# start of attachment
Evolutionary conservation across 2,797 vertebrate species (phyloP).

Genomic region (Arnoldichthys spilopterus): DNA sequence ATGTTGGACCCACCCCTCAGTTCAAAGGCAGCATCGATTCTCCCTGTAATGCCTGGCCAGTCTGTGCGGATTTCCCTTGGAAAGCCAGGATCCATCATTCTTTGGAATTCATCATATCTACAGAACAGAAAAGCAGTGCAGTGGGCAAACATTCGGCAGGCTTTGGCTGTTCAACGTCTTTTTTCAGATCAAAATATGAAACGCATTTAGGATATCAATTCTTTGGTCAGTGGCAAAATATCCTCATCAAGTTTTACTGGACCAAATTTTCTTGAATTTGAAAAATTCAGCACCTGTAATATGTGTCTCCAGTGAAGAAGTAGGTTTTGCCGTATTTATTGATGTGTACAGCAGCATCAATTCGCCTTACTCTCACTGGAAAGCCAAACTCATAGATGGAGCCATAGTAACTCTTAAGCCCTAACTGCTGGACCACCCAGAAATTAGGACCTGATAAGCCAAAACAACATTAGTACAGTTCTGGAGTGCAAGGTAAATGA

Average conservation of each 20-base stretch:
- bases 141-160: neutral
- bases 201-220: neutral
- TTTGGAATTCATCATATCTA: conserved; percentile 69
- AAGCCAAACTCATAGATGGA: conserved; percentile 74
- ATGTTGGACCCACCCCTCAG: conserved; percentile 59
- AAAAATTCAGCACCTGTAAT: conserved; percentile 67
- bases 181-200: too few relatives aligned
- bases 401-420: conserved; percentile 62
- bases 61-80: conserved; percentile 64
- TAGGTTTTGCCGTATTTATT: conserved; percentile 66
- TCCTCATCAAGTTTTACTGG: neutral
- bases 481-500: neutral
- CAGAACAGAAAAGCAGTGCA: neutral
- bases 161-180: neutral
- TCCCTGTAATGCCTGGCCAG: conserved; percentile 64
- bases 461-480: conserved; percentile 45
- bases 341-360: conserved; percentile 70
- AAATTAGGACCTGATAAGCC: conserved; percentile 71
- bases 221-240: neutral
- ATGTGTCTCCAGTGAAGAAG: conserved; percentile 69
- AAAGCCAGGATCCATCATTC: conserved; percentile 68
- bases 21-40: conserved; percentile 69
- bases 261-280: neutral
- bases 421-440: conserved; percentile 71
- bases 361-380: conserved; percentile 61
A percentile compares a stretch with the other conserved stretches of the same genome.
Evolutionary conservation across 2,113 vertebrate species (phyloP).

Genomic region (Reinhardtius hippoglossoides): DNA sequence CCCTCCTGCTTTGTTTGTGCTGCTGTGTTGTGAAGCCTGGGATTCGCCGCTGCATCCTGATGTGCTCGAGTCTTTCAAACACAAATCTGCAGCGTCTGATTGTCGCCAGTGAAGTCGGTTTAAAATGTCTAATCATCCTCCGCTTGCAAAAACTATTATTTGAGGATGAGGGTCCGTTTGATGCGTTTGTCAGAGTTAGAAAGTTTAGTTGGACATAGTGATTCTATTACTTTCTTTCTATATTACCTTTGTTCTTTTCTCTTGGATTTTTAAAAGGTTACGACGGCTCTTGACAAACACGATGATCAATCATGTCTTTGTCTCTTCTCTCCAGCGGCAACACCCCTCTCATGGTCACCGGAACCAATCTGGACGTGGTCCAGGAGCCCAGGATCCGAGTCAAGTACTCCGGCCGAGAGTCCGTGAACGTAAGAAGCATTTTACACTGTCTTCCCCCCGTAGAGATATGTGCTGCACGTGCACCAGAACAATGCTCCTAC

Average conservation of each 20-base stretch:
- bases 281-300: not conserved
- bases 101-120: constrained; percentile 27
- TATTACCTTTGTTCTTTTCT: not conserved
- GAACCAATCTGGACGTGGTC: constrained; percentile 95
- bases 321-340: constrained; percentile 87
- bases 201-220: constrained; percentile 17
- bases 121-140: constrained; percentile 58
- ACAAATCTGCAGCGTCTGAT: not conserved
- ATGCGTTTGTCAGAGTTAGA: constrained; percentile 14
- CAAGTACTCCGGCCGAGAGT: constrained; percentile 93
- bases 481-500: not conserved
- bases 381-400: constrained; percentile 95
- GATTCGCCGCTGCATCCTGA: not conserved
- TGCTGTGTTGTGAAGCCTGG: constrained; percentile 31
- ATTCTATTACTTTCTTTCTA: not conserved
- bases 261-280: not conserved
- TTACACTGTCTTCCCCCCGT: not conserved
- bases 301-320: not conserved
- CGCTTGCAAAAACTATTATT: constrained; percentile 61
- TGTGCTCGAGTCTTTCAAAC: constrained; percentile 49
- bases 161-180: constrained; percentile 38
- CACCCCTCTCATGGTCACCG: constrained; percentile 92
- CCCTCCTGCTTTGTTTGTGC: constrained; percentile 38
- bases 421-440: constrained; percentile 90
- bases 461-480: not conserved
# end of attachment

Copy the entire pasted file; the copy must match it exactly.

Evolutionary conservation across 2,797 vertebrate species (phyloP).

Genomic region (Arnoldichthys spilopterus): DNA sequence ATGTTGGACCCACCCCTCAGTTCAAAGGCAGCATCGATTCTCCCTGTAATGCCTGGCCAGTCTGTGCGGATTTCCCTTGGAAAGCCAGGATCCATCATTCTTTGGAATTCATCATATCTACAGAACAGAAAAGCAGTGCAGTGGGCAAACATTCGGCAGGCTTTGGCTGTTCAACGTCTTTTTTCAGATCAAAATATGAAACGCATTTAGGATATCAATTCTTTGGTCAGTGGCAAAATATCCTCATCAAGTTTTACTGGACCAAATTTTCTTGAATTTGAAAAATTCAGCACCTGTAATATGTGTCTCCAGTGAAGAAGTAGGTTTTGCCGTATTTATTGATGTGTACAGCAGCATCAATTCGCCTTACTCTCACTGGAAAGCCAAACTCATAGATGGAGCCATAGTAACTCTTAAGCCCTAACTGCTGGACCACCCAGAAATTAGGACCTGATAAGCCAAAACAACATTAGTACAGTTCTGGAGTGCAAGGTAAATGA

Average conservation of each 20-base stretch:
- bases 141-160: neutral
- bases 201-220: neutral
- TTTGGAATTCATCATATCTA: conserved; percentile 69
- AAGCCAAACTCATAGATGGA: conserved; percentile 74
- ATGTTGGACCCACCCCTCAG: conserved; percentile 59
- AAAAATTCAGCACCTGTAAT: conserved; percentile 67
- bases 181-200: too few relatives aligned
- bases 401-420: conserved; percentile 62
- bases 61-80: conserved; percentile 64
- TAGGTTTTGCCGTATTTATT: conserved; percentile 66
- TCCTCATCAAGTTTTACTGG: neutral
- bases 481-500: neutral
- CAGAACAGAAAAGCAGTGCA: neutral
- bases 161-180: neutral
- TCCCTGTAATGCCTGGCCAG: conserved; percentile 64
- bases 461-480: conserved; percentile 45
- bases 341-360: conserved; percentile 70
- AAATTAGGACCTGATAAGCC: conserved; percentile 71
- bases 221-240: neutral
- ATGTGTCTCCAGTGAAGAAG: conserved; percentile 69
- AAAGCCAGGATCCATCATTC: conserved; percentile 68
- bases 21-40: conserved; percentile 69
- bases 261-280: neutral
- bases 421-440: conserved; percentile 71
- bases 361-380: conserved; percentile 61
A percentile compares a stretch with the other conserved stretches of the same genome.
Evolutionary conservation across 2,113 vertebrate species (phyloP).

Genomic region (Reinhardtius hippoglossoides): DNA sequence CCCTCCTGCTTTGTTTGTGCTGCTGTGTTGTGAAGCCTGGGATTCGCCGCTGCATCCTGATGTGCTCGAGTCTTTCAAACACAAATCTGCAGCGTCTGATTGTCGCCAGTGAAGTCGGTTTAAAATGTCTAATCATCCTCCGCTTGCAAAAACTATTATTTGAGGATGAGGGTCCGTTTGATGCGTTTGTCAGAGTTAGAAAGTTTAGTTGGACATAGTGATTCTATTACTTTCTTTCTATATTACCTTTGTTCTTTTCTCTTGGATTTTTAAAAGGTTACGACGGCTCTTGACAAACACGATGATCAATCATGTCTTTGTCTCTTCTCTCCAGCGGCAACACCCCTCTCATGGTCACCGGAACCAATCTGGACGTGGTCCAGGAGCCCAGGATCCGAGTCAAGTACTCCGGCCGAGAGTCCGTGAACGTAAGAAGCATTTTACACTGTCTTCCCCCCGTAGAGATATGTGCTGCACGTGCACCAGAACAATGCTCCTAC

Average conservation of each 20-base stretch:
- bases 281-300: not conserved
- bases 101-120: constrained; percentile 27
- TATTACCTTTGTTCTTTTCT: not conserved
- GAACCAATCTGGACGTGGTC: constrained; percentile 95
- bases 321-340: constrained; percentile 87
- bases 201-220: constrained; percentile 17
- bases 121-140: constrained; percentile 58
- ACAAATCTGCAGCGTCTGAT: not conserved
- ATGCGTTTGTCAGAGTTAGA: constrained; percentile 14
- CAAGTACTCCGGCCGAGAGT: constrained; percentile 93
- bases 481-500: not conserved
- bases 381-400: constrained; percentile 95
- GATTCGCCGCTGCATCCTGA: not conserved
- TGCTGTGTTGTGAAGCCTGG: constrained; percentile 31
- ATTCTATTACTTTCTTTCTA: not conserved
- bases 261-280: not conserved
- TTACACTGTCTTCCCCCCGT: not conserved
- bases 301-320: not conserved
- CGCTTGCAAAAACTATTATT: constrained; percentile 61
- TGTGCTCGAGTCTTTCAAAC: constrained; percentile 49
- bases 161-180: constrained; percentile 38
- CACCCCTCTCATGGTCACCG: constrained; percentile 92
- CCCTCCTGCTTTGTTTGTGC: constrained; percentile 38
- bases 421-440: constrained; percentile 90
- bases 461-480: not conserved